Advice for Landlords About Housing Benefit
What happens if your tenant receives housing benefit?
If your tenant receives benefit under the Local Housing Allowance scheme, we will normally pay them their benefit directly. We’ll only make the payment to you, the landlord, in special circumstances.
We have a Dorset Wide Safeguard Policy. This sets out the conditions where benefit would be paid directly to the landlord. These are if:
- The tenants are unable or unlikely to pay.
- The tenants are up to eight weeks in arrears.
- To safeguard the provision of a tenancy
Your responsibilities as a landlord or agent
If your tenants aren’t under the Local Housing Allowance scheme, then they can choose to have their housing benefit paid directly to the landlord.
If you do receive the payments, you will need to let us know if there are any changes to the tenant’s circumstances. The kind of changes we want to know about are:
- Where a tenant moves from his accommodation (including any change of rooms within the same property)
- A rent increase or decrease
- Where the numbers of occupants change
What to do if your tenant is in arrears
In most circumstances, we would only be able to pay you directly if the tenant is eight weeks in arrears. However, let us know around five weeks to avoid delays.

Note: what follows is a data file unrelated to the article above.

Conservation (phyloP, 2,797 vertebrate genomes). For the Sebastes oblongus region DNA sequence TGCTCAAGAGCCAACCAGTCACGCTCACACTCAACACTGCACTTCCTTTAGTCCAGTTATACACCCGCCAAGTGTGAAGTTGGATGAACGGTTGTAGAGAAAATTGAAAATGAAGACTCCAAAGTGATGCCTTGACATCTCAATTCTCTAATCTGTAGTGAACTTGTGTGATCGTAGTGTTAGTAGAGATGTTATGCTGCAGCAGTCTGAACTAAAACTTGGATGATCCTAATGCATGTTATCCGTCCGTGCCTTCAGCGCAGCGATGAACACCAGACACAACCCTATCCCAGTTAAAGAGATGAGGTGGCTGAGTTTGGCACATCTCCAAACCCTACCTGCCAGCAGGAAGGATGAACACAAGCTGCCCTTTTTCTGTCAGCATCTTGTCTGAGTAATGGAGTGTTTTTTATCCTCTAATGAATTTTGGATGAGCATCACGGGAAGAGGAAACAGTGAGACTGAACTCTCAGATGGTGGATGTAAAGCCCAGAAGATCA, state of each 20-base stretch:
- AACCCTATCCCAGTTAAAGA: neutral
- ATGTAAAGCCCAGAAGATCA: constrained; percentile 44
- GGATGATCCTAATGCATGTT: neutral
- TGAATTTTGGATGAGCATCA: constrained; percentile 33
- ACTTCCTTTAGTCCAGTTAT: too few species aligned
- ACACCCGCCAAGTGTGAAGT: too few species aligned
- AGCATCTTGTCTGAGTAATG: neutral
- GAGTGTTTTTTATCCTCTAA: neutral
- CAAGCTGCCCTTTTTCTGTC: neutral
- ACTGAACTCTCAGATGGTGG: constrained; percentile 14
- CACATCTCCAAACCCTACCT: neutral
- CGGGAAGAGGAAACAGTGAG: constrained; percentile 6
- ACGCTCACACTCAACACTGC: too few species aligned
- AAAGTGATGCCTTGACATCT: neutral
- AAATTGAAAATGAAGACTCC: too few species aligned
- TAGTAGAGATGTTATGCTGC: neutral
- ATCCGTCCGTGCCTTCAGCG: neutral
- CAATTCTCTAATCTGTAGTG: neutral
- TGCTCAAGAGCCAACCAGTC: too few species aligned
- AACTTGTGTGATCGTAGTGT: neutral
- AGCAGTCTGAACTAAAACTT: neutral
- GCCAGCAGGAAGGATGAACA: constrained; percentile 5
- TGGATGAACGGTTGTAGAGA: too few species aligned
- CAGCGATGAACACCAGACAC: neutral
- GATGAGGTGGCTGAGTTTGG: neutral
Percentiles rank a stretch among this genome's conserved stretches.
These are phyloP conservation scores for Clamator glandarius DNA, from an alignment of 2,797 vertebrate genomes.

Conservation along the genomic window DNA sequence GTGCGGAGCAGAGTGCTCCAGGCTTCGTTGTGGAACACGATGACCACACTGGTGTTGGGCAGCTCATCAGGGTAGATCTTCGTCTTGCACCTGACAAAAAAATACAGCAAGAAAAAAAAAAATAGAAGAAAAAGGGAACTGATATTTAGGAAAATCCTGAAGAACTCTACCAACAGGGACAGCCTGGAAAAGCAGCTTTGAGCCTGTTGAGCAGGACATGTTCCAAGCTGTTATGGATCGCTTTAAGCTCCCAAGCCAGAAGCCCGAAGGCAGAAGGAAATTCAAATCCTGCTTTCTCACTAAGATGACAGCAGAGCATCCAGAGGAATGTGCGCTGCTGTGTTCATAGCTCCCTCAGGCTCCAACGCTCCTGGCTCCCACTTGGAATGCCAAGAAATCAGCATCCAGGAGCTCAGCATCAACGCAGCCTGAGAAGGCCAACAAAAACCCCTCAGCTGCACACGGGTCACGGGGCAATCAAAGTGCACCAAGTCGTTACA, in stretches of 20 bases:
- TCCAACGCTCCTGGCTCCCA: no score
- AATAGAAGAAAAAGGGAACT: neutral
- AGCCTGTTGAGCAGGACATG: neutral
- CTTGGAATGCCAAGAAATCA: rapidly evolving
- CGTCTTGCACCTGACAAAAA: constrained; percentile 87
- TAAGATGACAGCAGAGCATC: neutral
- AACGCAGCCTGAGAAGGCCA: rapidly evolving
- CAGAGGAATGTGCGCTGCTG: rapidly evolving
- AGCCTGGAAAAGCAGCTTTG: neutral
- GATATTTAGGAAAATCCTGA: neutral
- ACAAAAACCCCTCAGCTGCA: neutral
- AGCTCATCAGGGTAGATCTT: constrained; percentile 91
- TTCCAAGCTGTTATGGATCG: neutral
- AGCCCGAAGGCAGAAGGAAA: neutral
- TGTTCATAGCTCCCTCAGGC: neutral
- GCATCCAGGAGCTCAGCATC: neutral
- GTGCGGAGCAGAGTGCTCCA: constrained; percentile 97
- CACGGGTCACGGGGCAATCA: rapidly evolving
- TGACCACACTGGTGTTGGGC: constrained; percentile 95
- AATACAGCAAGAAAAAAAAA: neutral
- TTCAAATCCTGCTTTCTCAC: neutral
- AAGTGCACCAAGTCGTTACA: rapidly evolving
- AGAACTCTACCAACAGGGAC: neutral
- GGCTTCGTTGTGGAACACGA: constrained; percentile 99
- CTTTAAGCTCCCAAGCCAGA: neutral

When your tenant is in arrears, it means that their payments are outstanding. As a landlord you may take whatever legal action you wish, as it’s your tenant.
You may wish to contact the Housing Benefit office to see if there are any outstanding payments due. We can't however, give out personal information when it isn’t relevant.
What information can you tell me?
We can’t give you any personal information about your tenant due to privacy laws. Where it’s relevant, we can let you know if we are waiting for any information from the tenant as this could affect their benefit payment.
We can’t go into greater detail. For example, we couldn’t let you know that we’re waiting for proof of their Jobseekers Allowance. This would tell you that they were unemployed.